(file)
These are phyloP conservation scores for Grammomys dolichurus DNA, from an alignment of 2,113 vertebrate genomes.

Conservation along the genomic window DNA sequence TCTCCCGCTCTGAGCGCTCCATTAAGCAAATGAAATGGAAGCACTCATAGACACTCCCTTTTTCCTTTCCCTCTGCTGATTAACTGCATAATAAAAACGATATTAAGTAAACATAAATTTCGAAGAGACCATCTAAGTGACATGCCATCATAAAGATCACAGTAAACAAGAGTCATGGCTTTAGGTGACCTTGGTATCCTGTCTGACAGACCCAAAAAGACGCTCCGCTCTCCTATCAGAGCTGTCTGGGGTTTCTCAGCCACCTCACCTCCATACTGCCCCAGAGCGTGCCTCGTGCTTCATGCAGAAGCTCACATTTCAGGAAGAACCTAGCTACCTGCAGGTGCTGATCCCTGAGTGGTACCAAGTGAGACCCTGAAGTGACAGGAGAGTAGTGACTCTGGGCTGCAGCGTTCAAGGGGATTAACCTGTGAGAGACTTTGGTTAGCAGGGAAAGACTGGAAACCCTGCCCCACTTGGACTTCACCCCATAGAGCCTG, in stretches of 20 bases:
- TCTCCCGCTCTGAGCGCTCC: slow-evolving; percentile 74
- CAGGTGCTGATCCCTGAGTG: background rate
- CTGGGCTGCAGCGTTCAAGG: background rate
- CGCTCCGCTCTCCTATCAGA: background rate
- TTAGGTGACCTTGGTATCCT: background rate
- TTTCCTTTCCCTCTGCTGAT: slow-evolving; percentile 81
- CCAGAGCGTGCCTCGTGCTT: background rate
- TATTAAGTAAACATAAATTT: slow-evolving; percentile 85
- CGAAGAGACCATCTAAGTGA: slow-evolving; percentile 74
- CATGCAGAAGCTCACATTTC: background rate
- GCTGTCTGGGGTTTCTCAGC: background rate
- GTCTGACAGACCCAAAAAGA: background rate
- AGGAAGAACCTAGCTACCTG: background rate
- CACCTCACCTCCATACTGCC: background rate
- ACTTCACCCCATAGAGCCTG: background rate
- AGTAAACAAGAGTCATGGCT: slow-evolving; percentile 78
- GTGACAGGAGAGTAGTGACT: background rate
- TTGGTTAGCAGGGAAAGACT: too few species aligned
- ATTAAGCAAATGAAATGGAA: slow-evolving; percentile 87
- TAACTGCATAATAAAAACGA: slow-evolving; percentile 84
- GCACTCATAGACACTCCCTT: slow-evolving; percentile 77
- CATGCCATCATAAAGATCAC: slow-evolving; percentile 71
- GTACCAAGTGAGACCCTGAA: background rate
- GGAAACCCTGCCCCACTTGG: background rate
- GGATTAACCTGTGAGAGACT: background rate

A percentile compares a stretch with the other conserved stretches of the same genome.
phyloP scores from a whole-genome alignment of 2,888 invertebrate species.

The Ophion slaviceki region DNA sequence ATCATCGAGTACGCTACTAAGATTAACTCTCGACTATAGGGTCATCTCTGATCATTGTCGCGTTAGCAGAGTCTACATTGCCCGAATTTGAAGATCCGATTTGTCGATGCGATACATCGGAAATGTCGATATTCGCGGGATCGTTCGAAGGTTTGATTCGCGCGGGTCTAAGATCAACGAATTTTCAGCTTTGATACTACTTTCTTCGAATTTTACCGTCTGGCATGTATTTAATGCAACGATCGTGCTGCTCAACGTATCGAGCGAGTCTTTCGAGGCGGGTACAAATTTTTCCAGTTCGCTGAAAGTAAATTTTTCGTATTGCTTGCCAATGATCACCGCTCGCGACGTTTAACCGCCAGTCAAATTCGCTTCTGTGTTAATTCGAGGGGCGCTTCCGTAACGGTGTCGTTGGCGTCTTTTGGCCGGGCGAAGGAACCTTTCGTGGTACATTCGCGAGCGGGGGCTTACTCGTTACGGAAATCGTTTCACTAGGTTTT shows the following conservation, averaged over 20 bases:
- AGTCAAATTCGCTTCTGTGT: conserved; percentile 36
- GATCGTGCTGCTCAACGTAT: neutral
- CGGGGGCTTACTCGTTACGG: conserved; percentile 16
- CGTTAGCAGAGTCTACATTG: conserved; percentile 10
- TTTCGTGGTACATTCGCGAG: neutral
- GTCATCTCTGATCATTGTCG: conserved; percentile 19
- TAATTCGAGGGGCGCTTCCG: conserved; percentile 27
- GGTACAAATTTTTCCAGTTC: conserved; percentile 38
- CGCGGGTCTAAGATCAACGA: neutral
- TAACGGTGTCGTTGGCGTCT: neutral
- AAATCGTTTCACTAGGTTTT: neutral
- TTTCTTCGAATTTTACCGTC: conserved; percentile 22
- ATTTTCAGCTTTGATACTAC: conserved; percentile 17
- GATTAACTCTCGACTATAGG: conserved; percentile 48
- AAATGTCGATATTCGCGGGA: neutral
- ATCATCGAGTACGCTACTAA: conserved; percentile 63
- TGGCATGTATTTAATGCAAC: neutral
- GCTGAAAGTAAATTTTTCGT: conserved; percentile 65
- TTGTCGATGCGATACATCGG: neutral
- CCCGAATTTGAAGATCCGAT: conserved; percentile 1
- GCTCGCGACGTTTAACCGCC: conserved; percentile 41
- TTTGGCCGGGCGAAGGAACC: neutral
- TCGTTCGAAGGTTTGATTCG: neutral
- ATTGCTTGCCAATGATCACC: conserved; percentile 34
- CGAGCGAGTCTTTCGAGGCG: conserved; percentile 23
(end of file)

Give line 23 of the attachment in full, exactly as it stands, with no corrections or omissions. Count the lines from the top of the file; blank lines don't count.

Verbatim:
- GCACTCATAGACACTCCCTT: slow-evolving; percentile 77